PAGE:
Spending cash is hard. Anyone that’s gone through our planning process knows that one of the first pillars of a solid financial plan is having ample cash reserves on hand so that WHEN (not IF) emergencies happen, there’s cash in the bank to cover those expenses. I’ve had a couple of client examples and even a personal example in our own household that has brought this phenomenon to light and I’m working on doing a whole podcast show around this topic, so check out the Learning Center on our website and find our podcast “20/20 Money” wherever you listen to podcasts.
However, it typically takes some time, focus, and effort to build up that emergency fund. Once it’s there, it can seem really, really, REALLY difficult to spend even $1 of it…even when there’s an actual emergency (sudden car repair, new A/C for the house, medical expense, etc.). After all, that’s why it’s there, right? So why is it so hard to spend?
Turns out, there’s an incredible emotional connection to cash, and it can be defined (as well as anything in behavioral finance can be defined) by the combination of the endowment effect and loss aversion bias. The endowment effect talks about why we are more likely to retain an object we already own than go out and acquire that same object.
The endowment effect can most easily be illustrated when you look in your closet. If you’re anything like me (or, more accurately, my wife) you know that there are a number of items in the closet that you haven’t worn in quite some time. But every time you go to purge the closet, you rationalize why you’ll keep that article of clothing around. However, the next time that you’re doing the exercise of purging your clothes, ask yourself if you’d go out right now and spend money on the article of clothing that you’re contemplating hanging onto for future use. This little test can help you understand how much the endowment effect is at play.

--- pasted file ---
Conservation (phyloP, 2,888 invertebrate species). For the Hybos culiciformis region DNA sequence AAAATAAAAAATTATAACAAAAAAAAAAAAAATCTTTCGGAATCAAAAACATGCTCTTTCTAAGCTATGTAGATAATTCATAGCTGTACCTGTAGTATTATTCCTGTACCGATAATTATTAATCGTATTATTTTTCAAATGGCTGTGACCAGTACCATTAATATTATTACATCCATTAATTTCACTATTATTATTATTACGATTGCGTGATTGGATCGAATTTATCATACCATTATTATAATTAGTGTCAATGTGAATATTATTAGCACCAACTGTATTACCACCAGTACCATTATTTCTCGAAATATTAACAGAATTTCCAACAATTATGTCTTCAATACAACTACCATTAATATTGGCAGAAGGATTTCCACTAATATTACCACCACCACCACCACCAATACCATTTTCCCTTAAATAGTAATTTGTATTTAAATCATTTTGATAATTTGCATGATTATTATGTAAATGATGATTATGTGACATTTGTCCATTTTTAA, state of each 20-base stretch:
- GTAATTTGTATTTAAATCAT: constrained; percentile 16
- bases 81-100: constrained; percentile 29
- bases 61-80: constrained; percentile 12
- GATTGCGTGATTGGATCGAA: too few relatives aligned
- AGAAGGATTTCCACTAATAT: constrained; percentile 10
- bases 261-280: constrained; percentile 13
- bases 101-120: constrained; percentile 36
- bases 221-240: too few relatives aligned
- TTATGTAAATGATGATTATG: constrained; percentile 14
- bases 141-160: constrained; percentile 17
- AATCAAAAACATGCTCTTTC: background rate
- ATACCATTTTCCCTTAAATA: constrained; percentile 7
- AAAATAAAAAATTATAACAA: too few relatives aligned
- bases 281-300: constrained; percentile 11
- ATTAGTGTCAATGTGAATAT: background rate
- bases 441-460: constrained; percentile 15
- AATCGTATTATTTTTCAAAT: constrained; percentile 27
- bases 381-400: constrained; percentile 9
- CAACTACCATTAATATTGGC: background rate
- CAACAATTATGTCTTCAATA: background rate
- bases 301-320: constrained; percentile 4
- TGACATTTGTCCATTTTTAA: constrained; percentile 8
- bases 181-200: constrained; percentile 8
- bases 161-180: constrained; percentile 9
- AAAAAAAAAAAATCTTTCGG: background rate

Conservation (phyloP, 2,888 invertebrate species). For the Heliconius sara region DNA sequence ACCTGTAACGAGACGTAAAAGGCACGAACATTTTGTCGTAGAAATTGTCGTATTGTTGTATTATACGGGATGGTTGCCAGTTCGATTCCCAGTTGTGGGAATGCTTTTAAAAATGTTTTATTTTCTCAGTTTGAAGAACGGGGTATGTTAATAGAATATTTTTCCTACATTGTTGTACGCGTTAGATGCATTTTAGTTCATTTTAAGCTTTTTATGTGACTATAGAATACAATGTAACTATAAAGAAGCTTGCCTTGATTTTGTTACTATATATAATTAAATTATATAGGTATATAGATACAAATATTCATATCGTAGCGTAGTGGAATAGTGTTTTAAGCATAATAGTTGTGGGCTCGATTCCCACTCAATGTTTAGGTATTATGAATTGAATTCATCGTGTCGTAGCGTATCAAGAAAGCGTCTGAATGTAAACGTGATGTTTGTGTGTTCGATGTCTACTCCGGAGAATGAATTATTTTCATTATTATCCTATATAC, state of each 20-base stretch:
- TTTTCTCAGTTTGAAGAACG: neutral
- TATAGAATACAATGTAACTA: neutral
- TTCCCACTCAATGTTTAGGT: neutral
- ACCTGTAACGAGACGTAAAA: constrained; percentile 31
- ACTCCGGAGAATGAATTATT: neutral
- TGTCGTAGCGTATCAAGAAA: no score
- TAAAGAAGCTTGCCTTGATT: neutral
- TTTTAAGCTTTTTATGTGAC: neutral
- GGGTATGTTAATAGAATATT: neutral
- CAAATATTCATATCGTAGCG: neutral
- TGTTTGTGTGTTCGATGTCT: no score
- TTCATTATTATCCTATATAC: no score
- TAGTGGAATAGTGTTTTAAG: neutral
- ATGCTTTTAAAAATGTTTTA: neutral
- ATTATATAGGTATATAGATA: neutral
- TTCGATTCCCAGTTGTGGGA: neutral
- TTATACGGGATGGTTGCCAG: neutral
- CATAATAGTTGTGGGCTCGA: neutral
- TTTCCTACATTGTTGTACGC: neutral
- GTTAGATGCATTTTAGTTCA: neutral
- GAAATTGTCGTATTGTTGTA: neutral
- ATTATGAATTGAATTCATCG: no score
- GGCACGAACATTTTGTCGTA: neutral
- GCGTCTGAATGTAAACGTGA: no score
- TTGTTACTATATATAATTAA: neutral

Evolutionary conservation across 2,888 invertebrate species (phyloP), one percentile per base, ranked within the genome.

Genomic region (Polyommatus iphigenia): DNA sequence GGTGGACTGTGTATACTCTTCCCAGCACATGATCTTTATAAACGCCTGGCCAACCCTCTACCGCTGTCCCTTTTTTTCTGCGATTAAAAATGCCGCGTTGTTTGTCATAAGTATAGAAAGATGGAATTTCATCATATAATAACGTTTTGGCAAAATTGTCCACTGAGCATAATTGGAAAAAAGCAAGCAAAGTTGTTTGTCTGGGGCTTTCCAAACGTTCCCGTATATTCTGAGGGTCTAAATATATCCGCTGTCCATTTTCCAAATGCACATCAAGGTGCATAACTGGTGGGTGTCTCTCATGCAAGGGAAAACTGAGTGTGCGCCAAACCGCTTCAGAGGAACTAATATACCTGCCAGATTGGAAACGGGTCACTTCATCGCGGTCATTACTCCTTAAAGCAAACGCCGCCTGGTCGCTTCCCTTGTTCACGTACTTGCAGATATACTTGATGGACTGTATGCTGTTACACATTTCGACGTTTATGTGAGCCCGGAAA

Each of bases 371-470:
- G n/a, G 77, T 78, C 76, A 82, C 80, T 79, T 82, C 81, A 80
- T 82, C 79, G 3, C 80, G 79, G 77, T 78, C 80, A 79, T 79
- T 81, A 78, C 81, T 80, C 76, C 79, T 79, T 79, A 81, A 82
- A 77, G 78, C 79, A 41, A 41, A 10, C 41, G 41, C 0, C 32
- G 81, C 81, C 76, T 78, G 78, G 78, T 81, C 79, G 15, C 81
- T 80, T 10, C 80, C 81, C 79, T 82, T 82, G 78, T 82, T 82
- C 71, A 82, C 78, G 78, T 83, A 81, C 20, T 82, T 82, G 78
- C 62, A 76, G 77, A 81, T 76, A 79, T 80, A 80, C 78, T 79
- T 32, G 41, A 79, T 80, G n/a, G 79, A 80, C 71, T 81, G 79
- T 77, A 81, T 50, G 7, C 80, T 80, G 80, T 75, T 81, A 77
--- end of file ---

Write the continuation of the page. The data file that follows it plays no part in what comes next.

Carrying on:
Loss aversion bias is the idea that we’d rather avoid pain (losses) than experience pleasure (gains). Put contextually, think about it this way: would you rather get a $5 discount, or avoid a $5 surcharge. Which one elicits more of a response, though?
So the next time that you’re really struggling to part ways with cash for an actual emergency, don’t worry if it feels weird–it’s completely normal. Some ways in which you can work against this are to actually/audibly tell yourself “This is why I saved this money. This is why it’s here–for examples just like this <<insert emergency that came up.>>
You should also tell yourself that just because you’re dipping into your emergency fund right now doesn’t mean it’ll never be made whole again. Just like you saved to build it up in the beginning, you’ll save to build it up again after using some of it. You’re doing the same thing you’d be doing if you borrowed money instead of using your funds: you’re making a monthly payment. The biggest benefit is that you get to be the bank and be in control of when and how much money you put back into your own account, rather than being subjected to the terms and conditions (and interest rate) of the bank. This can be important if you’re an OD that just started their own practice or working in a setting where your earnings are not fixed, thus budgets and cash flow become more important.
The exception to this rule can be your “same-as-cash” financing deals. However, you still need to understand the in’s and out’s of those programs as well. The biggest catch is that if the balance is not paid off by the interest-free period of time, the interest will start accruing retroactively from the purchase date…and the interest rate assigned is anything but friendly (typically 24%+ APR).
If we understand that all of personal finance and financial resource management is the transfer of risk, then I lean more on the side of just paying cash for the item and not worrying about any payment plan. After all, think about the name of the zero-interest finance deal. How is it usually advertised? Same as…wait for it…CASH!!
If it’s the same as cash, why not just use cash?!